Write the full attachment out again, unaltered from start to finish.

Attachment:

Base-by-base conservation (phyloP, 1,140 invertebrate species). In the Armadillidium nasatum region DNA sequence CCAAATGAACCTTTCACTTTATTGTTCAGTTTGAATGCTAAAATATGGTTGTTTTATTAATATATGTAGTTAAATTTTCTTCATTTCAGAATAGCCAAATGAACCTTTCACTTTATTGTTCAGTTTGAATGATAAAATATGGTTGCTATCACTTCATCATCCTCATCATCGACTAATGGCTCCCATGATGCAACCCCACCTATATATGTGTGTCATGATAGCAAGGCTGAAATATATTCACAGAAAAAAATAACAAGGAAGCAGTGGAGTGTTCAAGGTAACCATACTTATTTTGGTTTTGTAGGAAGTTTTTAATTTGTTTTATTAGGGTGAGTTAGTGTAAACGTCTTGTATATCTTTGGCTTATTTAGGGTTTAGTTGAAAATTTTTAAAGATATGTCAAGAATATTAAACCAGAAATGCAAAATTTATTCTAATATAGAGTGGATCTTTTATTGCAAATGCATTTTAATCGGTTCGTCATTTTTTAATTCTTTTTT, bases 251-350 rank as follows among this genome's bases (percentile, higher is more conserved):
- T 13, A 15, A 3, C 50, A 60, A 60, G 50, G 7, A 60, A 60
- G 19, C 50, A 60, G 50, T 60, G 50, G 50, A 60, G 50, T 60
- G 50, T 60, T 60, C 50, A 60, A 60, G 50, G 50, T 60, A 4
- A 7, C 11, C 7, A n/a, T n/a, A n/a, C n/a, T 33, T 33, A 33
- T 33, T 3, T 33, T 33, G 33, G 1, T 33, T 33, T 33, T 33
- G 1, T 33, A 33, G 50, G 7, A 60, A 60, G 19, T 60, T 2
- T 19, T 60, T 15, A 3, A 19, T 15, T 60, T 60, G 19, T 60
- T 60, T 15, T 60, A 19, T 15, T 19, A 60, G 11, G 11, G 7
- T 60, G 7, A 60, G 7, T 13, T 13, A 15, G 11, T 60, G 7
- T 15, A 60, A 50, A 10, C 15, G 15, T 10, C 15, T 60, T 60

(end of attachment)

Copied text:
Base-by-base conservation (phyloP, 1,140 invertebrate species). In the Armadillidium nasatum region DNA sequence CCAAATGAACCTTTCACTTTATTGTTCAGTTTGAATGCTAAAATATGGTTGTTTTATTAATATATGTAGTTAAATTTTCTTCATTTCAGAATAGCCAAATGAACCTTTCACTTTATTGTTCAGTTTGAATGATAAAATATGGTTGCTATCACTTCATCATCCTCATCATCGACTAATGGCTCCCATGATGCAACCCCACCTATATATGTGTGTCATGATAGCAAGGCTGAAATATATTCACAGAAAAAAATAACAAGGAAGCAGTGGAGTGTTCAAGGTAACCATACTTATTTTGGTTTTGTAGGAAGTTTTTAATTTGTTTTATTAGGGTGAGTTAGTGTAAACGTCTTGTATATCTTTGGCTTATTTAGGGTTTAGTTGAAAATTTTTAAAGATATGTCAAGAATATTAAACCAGAAATGCAAAATTTATTCTAATATAGAGTGGATCTTTTATTGCAAATGCATTTTAATCGGTTCGTCATTTTTTAATTCTTTTTT, bases 251-350 rank as follows among this genome's bases (percentile, higher is more conserved):
- T 13, A 15, A 3, C 50, A 60, A 60, G 50, G 7, A 60, A 60
- G 19, C 50, A 60, G 50, T 60, G 50, G 50, A 60, G 50, T 60
- G 50, T 60, T 60, C 50, A 60, A 60, G 50, G 50, T 60, A 4
- A 7, C 11, C 7, A n/a, T n/a, A n/a, C n/a, T 33, T 33, A 33
- T 33, T 3, T 33, T 33, G 33, G 1, T 33, T 33, T 33, T 33
- G 1, T 33, A 33, G 50, G 7, A 60, A 60, G 19, T 60, T 2
- T 19, T 60, T 15, A 3, A 19, T 15, T 60, T 60, G 19, T 60
- T 60, T 15, T 60, A 19, T 15, T 19, A 60, G 11, G 11, G 7
- T 60, G 7, A 60, G 7, T 13, T 13, A 15, G 11, T 60, G 7
- T 15, A 60, A 50, A 10, C 15, G 15, T 10, C 15, T 60, T 60